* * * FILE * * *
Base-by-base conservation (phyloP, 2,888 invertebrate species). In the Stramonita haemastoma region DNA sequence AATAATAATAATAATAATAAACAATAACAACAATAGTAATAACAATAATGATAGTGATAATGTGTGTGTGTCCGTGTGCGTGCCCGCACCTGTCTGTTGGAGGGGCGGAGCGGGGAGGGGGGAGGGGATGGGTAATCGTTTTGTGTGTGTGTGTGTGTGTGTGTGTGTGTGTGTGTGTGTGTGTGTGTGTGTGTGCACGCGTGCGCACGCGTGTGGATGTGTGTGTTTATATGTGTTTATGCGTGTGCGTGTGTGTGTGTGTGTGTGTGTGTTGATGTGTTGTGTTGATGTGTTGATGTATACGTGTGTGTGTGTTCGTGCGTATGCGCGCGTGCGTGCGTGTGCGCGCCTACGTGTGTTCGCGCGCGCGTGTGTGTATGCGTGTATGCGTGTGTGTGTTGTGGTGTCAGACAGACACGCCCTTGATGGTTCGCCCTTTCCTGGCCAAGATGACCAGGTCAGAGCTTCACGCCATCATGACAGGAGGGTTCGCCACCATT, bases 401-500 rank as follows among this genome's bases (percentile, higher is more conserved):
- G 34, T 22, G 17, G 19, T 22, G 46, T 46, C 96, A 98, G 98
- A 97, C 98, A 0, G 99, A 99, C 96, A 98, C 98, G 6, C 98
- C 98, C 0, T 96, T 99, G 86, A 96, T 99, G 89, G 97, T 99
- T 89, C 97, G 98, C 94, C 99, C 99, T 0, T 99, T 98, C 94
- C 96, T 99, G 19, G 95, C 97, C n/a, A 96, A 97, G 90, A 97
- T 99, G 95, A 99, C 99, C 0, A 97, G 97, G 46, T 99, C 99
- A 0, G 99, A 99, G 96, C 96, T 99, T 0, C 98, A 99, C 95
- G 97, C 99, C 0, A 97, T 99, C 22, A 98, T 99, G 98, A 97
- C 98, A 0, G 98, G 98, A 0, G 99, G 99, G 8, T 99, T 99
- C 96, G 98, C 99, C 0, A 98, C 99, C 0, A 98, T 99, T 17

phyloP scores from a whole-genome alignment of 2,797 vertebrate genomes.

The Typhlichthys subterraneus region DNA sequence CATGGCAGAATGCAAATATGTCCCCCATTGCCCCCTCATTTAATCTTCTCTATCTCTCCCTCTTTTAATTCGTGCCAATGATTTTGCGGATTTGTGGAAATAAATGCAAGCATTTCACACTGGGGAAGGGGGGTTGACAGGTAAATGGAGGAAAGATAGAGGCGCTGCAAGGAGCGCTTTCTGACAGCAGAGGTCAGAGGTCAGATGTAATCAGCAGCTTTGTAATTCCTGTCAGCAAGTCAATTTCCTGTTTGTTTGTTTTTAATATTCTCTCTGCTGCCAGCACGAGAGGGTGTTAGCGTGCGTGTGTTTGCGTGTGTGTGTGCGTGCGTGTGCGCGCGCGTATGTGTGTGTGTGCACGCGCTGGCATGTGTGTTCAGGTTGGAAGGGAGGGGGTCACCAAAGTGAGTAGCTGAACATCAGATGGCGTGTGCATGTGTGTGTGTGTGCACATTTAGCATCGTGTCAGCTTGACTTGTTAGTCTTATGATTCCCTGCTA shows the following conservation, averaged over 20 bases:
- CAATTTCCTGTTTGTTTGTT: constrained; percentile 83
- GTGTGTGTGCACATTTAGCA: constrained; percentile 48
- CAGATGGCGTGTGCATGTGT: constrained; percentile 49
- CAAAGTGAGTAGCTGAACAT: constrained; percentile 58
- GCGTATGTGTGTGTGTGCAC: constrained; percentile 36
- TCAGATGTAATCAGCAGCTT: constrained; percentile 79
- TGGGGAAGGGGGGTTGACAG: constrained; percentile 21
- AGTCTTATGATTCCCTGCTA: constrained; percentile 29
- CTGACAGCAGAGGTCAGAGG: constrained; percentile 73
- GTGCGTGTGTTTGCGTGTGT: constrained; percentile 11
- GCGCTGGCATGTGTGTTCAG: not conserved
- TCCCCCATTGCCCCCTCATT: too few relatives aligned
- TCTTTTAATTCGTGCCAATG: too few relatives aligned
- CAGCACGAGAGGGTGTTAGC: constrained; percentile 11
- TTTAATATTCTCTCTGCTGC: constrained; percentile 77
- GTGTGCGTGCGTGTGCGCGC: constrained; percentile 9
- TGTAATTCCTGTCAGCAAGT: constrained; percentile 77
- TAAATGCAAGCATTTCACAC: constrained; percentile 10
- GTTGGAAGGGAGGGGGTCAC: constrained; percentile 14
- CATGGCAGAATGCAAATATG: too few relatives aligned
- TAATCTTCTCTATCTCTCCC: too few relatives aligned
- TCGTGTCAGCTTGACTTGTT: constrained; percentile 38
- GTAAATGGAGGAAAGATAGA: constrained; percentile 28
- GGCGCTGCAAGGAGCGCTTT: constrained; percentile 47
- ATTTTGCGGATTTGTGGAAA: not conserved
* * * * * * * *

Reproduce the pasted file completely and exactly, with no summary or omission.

Base-by-base conservation (phyloP, 2,888 invertebrate species). In the Stramonita haemastoma region DNA sequence AATAATAATAATAATAATAAACAATAACAACAATAGTAATAACAATAATGATAGTGATAATGTGTGTGTGTCCGTGTGCGTGCCCGCACCTGTCTGTTGGAGGGGCGGAGCGGGGAGGGGGGAGGGGATGGGTAATCGTTTTGTGTGTGTGTGTGTGTGTGTGTGTGTGTGTGTGTGTGTGTGTGTGTGTGTGTGCACGCGTGCGCACGCGTGTGGATGTGTGTGTTTATATGTGTTTATGCGTGTGCGTGTGTGTGTGTGTGTGTGTGTGTTGATGTGTTGTGTTGATGTGTTGATGTATACGTGTGTGTGTGTTCGTGCGTATGCGCGCGTGCGTGCGTGTGCGCGCCTACGTGTGTTCGCGCGCGCGTGTGTGTATGCGTGTATGCGTGTGTGTGTTGTGGTGTCAGACAGACACGCCCTTGATGGTTCGCCCTTTCCTGGCCAAGATGACCAGGTCAGAGCTTCACGCCATCATGACAGGAGGGTTCGCCACCATT, bases 401-500 rank as follows among this genome's bases (percentile, higher is more conserved):
- G 34, T 22, G 17, G 19, T 22, G 46, T 46, C 96, A 98, G 98
- A 97, C 98, A 0, G 99, A 99, C 96, A 98, C 98, G 6, C 98
- C 98, C 0, T 96, T 99, G 86, A 96, T 99, G 89, G 97, T 99
- T 89, C 97, G 98, C 94, C 99, C 99, T 0, T 99, T 98, C 94
- C 96, T 99, G 19, G 95, C 97, C n/a, A 96, A 97, G 90, A 97
- T 99, G 95, A 99, C 99, C 0, A 97, G 97, G 46, T 99, C 99
- A 0, G 99, A 99, G 96, C 96, T 99, T 0, C 98, A 99, C 95
- G 97, C 99, C 0, A 97, T 99, C 22, A 98, T 99, G 98, A 97
- C 98, A 0, G 98, G 98, A 0, G 99, G 99, G 8, T 99, T 99
- C 96, G 98, C 99, C 0, A 98, C 99, C 0, A 98, T 99, T 17

phyloP scores from a whole-genome alignment of 2,797 vertebrate genomes.

The Typhlichthys subterraneus region DNA sequence CATGGCAGAATGCAAATATGTCCCCCATTGCCCCCTCATTTAATCTTCTCTATCTCTCCCTCTTTTAATTCGTGCCAATGATTTTGCGGATTTGTGGAAATAAATGCAAGCATTTCACACTGGGGAAGGGGGGTTGACAGGTAAATGGAGGAAAGATAGAGGCGCTGCAAGGAGCGCTTTCTGACAGCAGAGGTCAGAGGTCAGATGTAATCAGCAGCTTTGTAATTCCTGTCAGCAAGTCAATTTCCTGTTTGTTTGTTTTTAATATTCTCTCTGCTGCCAGCACGAGAGGGTGTTAGCGTGCGTGTGTTTGCGTGTGTGTGTGCGTGCGTGTGCGCGCGCGTATGTGTGTGTGTGCACGCGCTGGCATGTGTGTTCAGGTTGGAAGGGAGGGGGTCACCAAAGTGAGTAGCTGAACATCAGATGGCGTGTGCATGTGTGTGTGTGTGCACATTTAGCATCGTGTCAGCTTGACTTGTTAGTCTTATGATTCCCTGCTA shows the following conservation, averaged over 20 bases:
- CAATTTCCTGTTTGTTTGTT: constrained; percentile 83
- GTGTGTGTGCACATTTAGCA: constrained; percentile 48
- CAGATGGCGTGTGCATGTGT: constrained; percentile 49
- CAAAGTGAGTAGCTGAACAT: constrained; percentile 58
- GCGTATGTGTGTGTGTGCAC: constrained; percentile 36
- TCAGATGTAATCAGCAGCTT: constrained; percentile 79
- TGGGGAAGGGGGGTTGACAG: constrained; percentile 21
- AGTCTTATGATTCCCTGCTA: constrained; percentile 29
- CTGACAGCAGAGGTCAGAGG: constrained; percentile 73
- GTGCGTGTGTTTGCGTGTGT: constrained; percentile 11
- GCGCTGGCATGTGTGTTCAG: not conserved
- TCCCCCATTGCCCCCTCATT: too few relatives aligned
- TCTTTTAATTCGTGCCAATG: too few relatives aligned
- CAGCACGAGAGGGTGTTAGC: constrained; percentile 11
- TTTAATATTCTCTCTGCTGC: constrained; percentile 77
- GTGTGCGTGCGTGTGCGCGC: constrained; percentile 9
- TGTAATTCCTGTCAGCAAGT: constrained; percentile 77
- TAAATGCAAGCATTTCACAC: constrained; percentile 10
- GTTGGAAGGGAGGGGGTCAC: constrained; percentile 14
- CATGGCAGAATGCAAATATG: too few relatives aligned
- TAATCTTCTCTATCTCTCCC: too few relatives aligned
- TCGTGTCAGCTTGACTTGTT: constrained; percentile 38
- GTAAATGGAGGAAAGATAGA: constrained; percentile 28
- GGCGCTGCAAGGAGCGCTTT: constrained; percentile 47
- ATTTTGCGGATTTGTGGAAA: not conserved